If you have a chronically ill child, you may end up spending quite a bit of time in the hospital. This is a blessing and a curse. Many of the stays will have you feeling both happy and sad. You will be happy because your child is safe and cared for, but sad that you are in the hospital again. I’ve been through the hospital more than a few times, and I realize there is a lot of information that is never really shared. Parents are patients too. We are also in the hospital with our child. When our kids are babies, it is easier to leave the room. However, as our kids get older, they become more resistant to us leaving. It becomes more and more difficult to be get food or your essential needs met. I’ve put together a list of items that are must haves for my husband and I when we are in the hospital.
- Have a hospital bag packed
Kids with chronic illness can get sick very quickly, and you will have very little time to act when you are in the midst of crisis. Having a bag packed and stored in your closet will save you a lot of time of running back and forth to the hospital. This has proven helpful for us because we now live 40 minutes from the hospital. In the bag, we have socks, under garments, basic toiletries, pajamas, extra shirts, and pants. We always bring it with us when we are off to the hospital. It is difficult to be certain when you will be admitted, and this will reduce one level of stress as you care for your child.
2. A Snack Pack
Hospital cafeterias will become tiresome and they aren’t always open when you are hungry. Not only that they are very expensive. Most Children’s Hospital Rooms will include a small refrigerator that you can use as a family member. Most floors will also have a lunch room that have microwaves, refrigerators and freezers. Having a snack pack full of quick easy snacks and microwaveable foods will save you in a pinch. Emergencies can happen in an instant in the hospital, and they do not always cooperate with cafeteria hours. More than a few times we found ourselves at the end of the crisis completely exhausted and with no access to food. If your friends want to help you, the best thing to ask for is a care package that includes easy boxed foods, dried or fresh fruits, and microwave meals. You will ensure your belly is never empty while trying to care for your child.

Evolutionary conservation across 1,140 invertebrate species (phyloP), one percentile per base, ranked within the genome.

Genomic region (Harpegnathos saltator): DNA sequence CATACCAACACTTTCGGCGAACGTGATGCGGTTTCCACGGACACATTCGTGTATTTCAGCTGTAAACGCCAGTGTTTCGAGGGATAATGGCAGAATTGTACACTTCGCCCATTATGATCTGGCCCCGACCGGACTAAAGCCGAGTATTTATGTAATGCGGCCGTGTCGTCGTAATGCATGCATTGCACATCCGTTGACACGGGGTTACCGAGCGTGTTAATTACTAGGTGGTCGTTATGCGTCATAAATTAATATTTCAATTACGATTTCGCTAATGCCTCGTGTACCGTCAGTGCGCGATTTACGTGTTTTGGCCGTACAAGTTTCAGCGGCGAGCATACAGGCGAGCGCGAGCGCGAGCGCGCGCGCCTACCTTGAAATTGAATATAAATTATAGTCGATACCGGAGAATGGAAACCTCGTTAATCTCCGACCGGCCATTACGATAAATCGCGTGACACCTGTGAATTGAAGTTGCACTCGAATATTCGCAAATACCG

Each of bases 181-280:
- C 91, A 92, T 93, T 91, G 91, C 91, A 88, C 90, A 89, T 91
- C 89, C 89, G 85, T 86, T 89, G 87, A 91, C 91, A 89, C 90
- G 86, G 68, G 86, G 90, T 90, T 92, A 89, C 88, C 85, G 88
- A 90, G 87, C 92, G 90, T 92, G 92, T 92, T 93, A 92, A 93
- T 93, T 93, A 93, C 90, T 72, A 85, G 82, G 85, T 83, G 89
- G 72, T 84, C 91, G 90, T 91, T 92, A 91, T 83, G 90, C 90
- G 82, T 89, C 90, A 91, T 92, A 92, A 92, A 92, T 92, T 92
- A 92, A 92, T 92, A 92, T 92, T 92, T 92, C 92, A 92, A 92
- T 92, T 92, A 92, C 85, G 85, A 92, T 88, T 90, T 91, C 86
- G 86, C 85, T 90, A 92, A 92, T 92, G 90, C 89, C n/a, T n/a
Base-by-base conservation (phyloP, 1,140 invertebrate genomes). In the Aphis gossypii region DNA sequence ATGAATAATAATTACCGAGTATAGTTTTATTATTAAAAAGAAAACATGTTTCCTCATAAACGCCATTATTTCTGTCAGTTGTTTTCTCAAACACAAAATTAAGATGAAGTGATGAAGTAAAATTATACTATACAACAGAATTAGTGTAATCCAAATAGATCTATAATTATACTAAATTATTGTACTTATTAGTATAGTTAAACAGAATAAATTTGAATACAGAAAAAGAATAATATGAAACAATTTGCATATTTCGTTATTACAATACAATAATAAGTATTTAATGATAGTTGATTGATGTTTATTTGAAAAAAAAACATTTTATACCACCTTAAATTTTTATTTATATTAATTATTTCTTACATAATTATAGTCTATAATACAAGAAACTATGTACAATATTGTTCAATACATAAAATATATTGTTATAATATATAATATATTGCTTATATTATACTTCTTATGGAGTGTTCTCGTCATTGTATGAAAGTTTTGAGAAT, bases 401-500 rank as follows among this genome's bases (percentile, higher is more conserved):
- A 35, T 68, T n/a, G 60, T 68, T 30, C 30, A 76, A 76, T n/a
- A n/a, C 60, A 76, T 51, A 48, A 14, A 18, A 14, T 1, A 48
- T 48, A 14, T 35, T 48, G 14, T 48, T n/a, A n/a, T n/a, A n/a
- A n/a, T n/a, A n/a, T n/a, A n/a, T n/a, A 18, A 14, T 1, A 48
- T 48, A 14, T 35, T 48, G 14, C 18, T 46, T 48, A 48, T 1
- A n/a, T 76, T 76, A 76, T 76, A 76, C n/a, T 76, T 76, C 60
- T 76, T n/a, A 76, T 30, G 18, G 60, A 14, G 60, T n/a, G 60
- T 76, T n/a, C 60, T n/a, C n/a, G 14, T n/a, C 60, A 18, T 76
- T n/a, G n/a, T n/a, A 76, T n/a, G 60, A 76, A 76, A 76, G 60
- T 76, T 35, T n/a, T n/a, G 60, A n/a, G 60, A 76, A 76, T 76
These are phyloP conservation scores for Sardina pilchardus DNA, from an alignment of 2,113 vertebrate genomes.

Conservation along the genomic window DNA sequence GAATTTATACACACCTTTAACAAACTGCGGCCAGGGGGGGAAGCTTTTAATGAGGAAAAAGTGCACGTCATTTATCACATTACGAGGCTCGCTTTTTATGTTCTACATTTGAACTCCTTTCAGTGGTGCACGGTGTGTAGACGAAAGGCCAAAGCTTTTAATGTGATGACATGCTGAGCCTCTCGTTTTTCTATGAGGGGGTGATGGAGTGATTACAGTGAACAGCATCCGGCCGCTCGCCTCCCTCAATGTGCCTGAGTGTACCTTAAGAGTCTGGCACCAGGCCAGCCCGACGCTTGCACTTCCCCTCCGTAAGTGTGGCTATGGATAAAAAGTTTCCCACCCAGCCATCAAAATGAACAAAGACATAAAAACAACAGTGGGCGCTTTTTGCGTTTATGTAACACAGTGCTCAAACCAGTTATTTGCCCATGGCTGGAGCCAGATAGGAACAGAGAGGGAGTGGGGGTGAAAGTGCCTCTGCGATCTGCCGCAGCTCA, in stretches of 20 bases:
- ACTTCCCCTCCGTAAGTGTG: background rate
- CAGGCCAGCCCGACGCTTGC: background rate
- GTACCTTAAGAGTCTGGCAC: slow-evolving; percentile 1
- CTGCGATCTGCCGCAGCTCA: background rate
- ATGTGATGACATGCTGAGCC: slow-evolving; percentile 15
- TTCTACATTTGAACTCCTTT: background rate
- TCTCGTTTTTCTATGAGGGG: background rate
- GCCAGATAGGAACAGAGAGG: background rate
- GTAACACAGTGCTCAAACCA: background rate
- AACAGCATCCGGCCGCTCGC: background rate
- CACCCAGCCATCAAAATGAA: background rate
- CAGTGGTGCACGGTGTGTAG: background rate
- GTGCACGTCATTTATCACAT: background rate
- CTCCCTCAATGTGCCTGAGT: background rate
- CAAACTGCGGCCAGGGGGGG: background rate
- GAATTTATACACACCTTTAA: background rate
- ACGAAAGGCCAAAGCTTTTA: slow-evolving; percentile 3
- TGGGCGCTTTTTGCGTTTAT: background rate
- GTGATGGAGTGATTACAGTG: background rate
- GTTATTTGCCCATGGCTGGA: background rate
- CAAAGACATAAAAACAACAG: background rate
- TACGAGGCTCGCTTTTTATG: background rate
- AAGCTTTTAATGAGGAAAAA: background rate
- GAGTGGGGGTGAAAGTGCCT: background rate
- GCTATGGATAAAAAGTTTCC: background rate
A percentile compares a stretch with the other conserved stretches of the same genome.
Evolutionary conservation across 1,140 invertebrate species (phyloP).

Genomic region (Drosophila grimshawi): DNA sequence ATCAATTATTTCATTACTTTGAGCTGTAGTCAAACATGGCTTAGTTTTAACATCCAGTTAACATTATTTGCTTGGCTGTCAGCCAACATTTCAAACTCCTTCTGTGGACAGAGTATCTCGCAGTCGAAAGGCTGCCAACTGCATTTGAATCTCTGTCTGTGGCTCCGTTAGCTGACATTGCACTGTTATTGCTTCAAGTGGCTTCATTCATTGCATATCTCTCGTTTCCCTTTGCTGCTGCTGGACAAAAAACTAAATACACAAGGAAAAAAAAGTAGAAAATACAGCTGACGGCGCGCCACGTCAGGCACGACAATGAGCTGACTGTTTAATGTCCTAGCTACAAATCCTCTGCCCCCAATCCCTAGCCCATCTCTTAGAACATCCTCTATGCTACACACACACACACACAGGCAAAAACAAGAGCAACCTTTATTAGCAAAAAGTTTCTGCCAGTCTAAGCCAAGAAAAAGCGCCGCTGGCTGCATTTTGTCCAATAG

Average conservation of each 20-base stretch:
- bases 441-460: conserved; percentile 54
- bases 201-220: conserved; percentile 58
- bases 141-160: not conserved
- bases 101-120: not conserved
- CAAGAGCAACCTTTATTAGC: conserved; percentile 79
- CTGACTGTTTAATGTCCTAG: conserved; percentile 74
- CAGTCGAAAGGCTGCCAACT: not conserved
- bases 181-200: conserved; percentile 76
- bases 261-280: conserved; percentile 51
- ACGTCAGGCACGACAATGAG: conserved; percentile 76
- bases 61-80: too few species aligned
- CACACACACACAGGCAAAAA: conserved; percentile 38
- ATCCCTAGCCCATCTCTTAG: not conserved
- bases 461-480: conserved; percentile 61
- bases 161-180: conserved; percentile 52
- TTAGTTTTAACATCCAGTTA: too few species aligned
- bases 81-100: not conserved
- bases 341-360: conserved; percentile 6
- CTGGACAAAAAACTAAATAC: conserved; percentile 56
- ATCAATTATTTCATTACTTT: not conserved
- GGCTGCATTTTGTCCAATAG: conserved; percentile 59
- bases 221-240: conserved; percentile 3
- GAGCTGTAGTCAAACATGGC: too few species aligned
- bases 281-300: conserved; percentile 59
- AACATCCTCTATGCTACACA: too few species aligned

3. Extra Phone chargers
Hospitals are dungeons of thick concrete walls that have a ton of technology running through the building. You will find yourself stuck in electronic vortexes where you will run your phone battery in to the ground. Having access to your phone or Tablet will be a critical way for you to stay connected with friends and family while you are in the hospital. Make sure you pack an extra phone charger. It can make communication impossible when your phone goes dead. Not to mention you will have HOURS to burn sitting by your child’s bed. Phones/Tablets can provide you hours of entertainment as you sit with your you child as they recover.
4. An Inflatable Bed
Your child will have a nice bed that is soft and full of nice blankets. You will be stuck with a small couch that is hard as a rock. If you are married or have a spouse, forget about the two of you fitting on it together. One of you will be relegated to the small chair that folds in to a make shift bed. Neither of these sleeping “devices” will render you a decent nights sleep. The best thing we did was invested in a blow up bed. They aren’t even that expensive. Ours was less than $40, and it came with the pump. Most Children’s Hospital rooms will be large enough to squeeze one of the beds on the floor. Don’t forget to pack an extra set of sheets and some pillows. The sheets and blankets provided to parents will be thin and and will provide you no warmth. We also pack small throw blankets in our suitcase when we have a long stay.
5. Flip Flops and Slippers
These are ESSENTIAL. Hospital floors are very, very cold. You will want something to provide you a barrier between your feet and the floor. They are also not the most sterile places, so having your feet protected will save you from any bacteria floating on the floors. We found ourselves taking showers in public showers at the end of wards, and while they appear clean the best place to pick up a plantar wart or athletes foot is at a public shower. The Hospital floors are super cold at night and having a pair of slippers as you run to the bathroom will save you a ton of time in digging for your socks.
If you follow these simple instructions, your stay should be a little more comfortable. It’s never fun to be in the hospital, but we’ve found ways to make it tolerable. I hope you are able to find use in the information.